The church has a role to play in preventing the very thing we fear. Radicalization happens as Muslims feel more and more ostracized, alone and shamed. Enter that vacuum ISIS and a powerful narrative of Islamic righteousness, victory and world domination. Where’s the counter narrative…
Peaceful Martyr: The Life and Mission of Francis of Assisi
At the mention of the name Francis of Assisi, images of a peaceful, eccentric, medieval monk who loved to talk to animals may come to mind. But he was also a Christ-loving, innovative missionary to Muslims during the Crusades. Here’s how that matters for missions today.
Many Muslim theologians consider Jesus Christ the most important aspect of Islamic eschatology. In fact, the Qur’an declares Mary and Jesus as a “sign for all people” (19:21; 21:91; 23:50).² When he returns, he will slay the false Messiah (Anti-Christ, or dajjal) and establish peace and righteousness on earth. Some commentators feel that the Qur’an is referring to this occasion when it says, “And on the Day of Judgment He will be a witness against them” (4:159).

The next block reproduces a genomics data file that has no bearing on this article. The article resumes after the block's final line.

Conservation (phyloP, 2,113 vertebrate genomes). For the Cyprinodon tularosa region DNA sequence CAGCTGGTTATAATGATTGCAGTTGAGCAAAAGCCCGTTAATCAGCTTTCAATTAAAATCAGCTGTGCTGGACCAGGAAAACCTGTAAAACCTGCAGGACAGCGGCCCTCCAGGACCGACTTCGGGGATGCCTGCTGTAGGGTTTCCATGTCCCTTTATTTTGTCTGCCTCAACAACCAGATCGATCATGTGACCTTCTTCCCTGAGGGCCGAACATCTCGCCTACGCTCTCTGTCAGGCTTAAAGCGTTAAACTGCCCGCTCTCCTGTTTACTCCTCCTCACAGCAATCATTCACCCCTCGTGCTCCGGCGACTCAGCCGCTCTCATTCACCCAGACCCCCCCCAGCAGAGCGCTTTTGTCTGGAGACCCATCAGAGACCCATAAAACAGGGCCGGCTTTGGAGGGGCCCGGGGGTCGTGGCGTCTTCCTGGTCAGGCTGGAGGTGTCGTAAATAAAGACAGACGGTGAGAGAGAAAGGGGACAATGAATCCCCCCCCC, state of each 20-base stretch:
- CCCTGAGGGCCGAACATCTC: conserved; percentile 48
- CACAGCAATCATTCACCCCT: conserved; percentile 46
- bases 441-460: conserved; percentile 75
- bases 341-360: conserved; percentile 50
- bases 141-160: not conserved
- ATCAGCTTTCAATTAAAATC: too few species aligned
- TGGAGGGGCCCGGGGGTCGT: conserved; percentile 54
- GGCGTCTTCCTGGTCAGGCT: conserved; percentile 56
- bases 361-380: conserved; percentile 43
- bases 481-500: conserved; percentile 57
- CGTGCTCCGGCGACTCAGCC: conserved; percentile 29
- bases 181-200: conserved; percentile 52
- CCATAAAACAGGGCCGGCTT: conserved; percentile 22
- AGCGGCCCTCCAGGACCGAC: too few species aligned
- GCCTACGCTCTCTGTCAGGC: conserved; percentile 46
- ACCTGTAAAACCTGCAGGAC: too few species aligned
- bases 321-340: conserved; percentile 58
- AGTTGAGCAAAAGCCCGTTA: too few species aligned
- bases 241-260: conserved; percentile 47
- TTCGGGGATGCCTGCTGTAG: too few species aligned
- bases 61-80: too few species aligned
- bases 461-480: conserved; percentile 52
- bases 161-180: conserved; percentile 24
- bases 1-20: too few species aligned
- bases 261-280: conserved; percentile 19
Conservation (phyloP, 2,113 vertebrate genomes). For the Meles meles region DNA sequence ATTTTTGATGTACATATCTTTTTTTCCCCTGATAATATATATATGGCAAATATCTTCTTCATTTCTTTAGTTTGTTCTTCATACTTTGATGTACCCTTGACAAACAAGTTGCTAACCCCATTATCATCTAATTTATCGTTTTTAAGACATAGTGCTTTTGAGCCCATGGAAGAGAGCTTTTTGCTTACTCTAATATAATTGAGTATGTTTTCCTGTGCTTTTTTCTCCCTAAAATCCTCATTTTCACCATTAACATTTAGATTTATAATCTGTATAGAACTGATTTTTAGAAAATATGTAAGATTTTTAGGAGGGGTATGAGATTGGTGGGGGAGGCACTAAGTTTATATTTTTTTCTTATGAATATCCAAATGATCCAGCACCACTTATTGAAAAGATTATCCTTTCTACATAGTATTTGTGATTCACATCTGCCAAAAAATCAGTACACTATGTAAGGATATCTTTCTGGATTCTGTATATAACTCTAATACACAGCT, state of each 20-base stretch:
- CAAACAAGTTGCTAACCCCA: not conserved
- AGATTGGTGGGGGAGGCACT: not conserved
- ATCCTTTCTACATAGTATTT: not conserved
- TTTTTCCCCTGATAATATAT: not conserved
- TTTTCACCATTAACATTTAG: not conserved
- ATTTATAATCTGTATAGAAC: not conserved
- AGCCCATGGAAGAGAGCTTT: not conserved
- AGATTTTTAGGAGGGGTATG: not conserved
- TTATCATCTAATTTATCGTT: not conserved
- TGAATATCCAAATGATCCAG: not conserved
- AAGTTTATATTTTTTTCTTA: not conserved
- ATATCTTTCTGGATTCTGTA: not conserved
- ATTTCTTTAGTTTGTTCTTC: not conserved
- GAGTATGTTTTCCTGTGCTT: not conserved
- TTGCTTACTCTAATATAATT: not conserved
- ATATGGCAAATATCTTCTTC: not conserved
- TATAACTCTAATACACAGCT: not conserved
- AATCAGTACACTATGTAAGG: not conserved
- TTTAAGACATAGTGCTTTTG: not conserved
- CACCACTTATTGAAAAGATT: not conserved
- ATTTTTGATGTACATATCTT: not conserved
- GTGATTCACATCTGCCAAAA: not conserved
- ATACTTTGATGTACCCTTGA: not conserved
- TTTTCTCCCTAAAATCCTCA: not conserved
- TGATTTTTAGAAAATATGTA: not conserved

I have often referred Islamic radicals as “proto-evangelists” for the Christian faith. The first of these was the Ayatollah Khomeini. His brutal regime in Iran, whose atrocities and policies have lead many Iranians to leave Iran, has also led to an exodus of Iranians out of Islam. Estimates are difficult, but the numbers significant. Outside Iran the numbers are firmer but no less astonishing. In Sweden, fully ten percent of the Iranian immigrant population has converted to the Christian faith. That is approximately eight thousand out of a total of eighty thousand in the entire country. Some Iranian believers have called the Ayatollah the greatest missionary because he showed us what Islam is really like.